Oct 17, 2023

natural harmony in danger

The current state of the environment is in a bad way currently, with biodiversity being shown to have significantly decreased over the last 50 years. ‘As a result, the UK is now one of the most nature-depleted countries on Earth’ according to the ‘State of Nature’ report [1].

The report outlines the various impacts that fishing, agriculture, and general human activities have had on the national environment as a whole. The main findings from the report are the following:

  • The abundance of 753 terrestrial and freshwater species has on average fallen by 19% across the UK since 1970.
  • The UK distributions of 4,979 invertebrate species have on average decreased by 13% since 1970.
  • Since 1970, the distributions of 54% of flowering plant species and 59% of bryophytes (mosses and liverworts) have decreased across Great Britain.
  • 10,008 species were assessed using Red List criteria.
  • The abundance of 13 species of seabird has fallen by an average of 24% since 1986.


At SHIFT, we wholeheartedly embrace the age-old adage “you can only manage what you measure.” Thus, we delved deep into the report to see if there were any SMART targets and associated KPIs.

From the data and information in the report, a consistent message reoccurs – our natural world is in dire need of assistance. The roadmap for progress only gives a broad overview with the 23 targets from the Global Biodiversity Framework Targets at COP15 [2]. However, concerning specific, quantifiable objectives and clear milestones for the UK, the report does not document any.

While the report’s targets are somewhat lacking, they do offer a glimpse of the objectives that could be integrated into sustainability and biodiversity strategies. These goals are directly applicable to Land and Building Owners, as they stand to make a substantial contribution to biodiversity and, ultimately, enhance the quality of life for their tenants.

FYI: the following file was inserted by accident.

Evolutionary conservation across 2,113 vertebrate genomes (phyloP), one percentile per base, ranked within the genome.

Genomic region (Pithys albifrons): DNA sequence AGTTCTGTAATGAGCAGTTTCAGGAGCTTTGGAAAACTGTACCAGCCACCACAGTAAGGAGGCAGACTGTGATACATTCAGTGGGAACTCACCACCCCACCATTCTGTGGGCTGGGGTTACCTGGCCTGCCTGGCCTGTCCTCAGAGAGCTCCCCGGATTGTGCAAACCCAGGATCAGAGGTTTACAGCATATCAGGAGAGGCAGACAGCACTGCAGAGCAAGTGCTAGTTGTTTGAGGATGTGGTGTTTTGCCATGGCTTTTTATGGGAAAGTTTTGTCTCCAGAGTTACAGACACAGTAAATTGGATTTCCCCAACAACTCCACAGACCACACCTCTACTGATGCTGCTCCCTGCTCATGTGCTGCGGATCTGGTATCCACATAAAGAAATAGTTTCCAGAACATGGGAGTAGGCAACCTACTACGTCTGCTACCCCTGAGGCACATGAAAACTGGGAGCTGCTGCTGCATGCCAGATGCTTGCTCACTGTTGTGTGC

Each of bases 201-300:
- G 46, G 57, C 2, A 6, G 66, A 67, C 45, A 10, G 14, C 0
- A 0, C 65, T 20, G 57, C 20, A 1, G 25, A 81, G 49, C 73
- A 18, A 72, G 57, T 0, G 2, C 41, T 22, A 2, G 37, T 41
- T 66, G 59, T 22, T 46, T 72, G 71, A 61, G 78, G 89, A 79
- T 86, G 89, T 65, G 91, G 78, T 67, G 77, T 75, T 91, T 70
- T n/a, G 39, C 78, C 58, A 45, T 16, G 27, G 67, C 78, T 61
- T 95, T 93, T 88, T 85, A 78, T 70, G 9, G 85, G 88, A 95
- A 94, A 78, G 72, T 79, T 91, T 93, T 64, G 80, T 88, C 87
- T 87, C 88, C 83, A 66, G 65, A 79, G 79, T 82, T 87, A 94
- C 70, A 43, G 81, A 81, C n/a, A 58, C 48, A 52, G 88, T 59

The ‘SMART’ targets in report can be seen below:

Tree Planting (ha /year) [3]:

  • UK: 30,000 increase tree cover by 2050
  • England: 7,200
  • Scotland: 14,000
  • Wales: 5,000
  • Northern Ireland: 900

Access to Nature:

  • England: Everyone should live within a 15-minute walk of green or blue space.
  • Scotland: Increase the proportion of adults who live within a five-minute walk of their local green or blue space.
  • Wales: No one should live more than a six-minute walk (300m) from their nearest natural green space.
  • Northern Ireland: Draft Biodiversity Strategy proposes that by 2050, 90% of households have publicly accessible quality natural space of more than 2 ha within 400 m of their home and at least one site of more than 20 ha within 2 km.


In conclusion, the report highlights critical indicators revealing the alarming decline in our current natural environment. While it offers valuable insights, the most effective approach for clarity and actionable steps within each industry lies in providing technical data with well-structured guidelines.

If you’re in need of quality and an action plan to play your part in preserving our planet’s biodiversity, reach out to SHIFT today. We can help to assess your current biodiversity and green spaces status, strategies for improvements and, setting you on the path to making a positive impact on the environment.


Photo by Vishwajit M on Unsplash



[1] Retrieved from https://stateofnature.org.uk/wp-content/uploads/2023/09/TP25999-State-of-Nature-main-report_2023_FULL-DOC-v12.pdf

[2] Retrieved from https://www.cbd.int/gbf/targets/

[3] Retrieved from https://publications.parliament.uk/pa/cm5802/cmselect/cmenvfru/356/report.html


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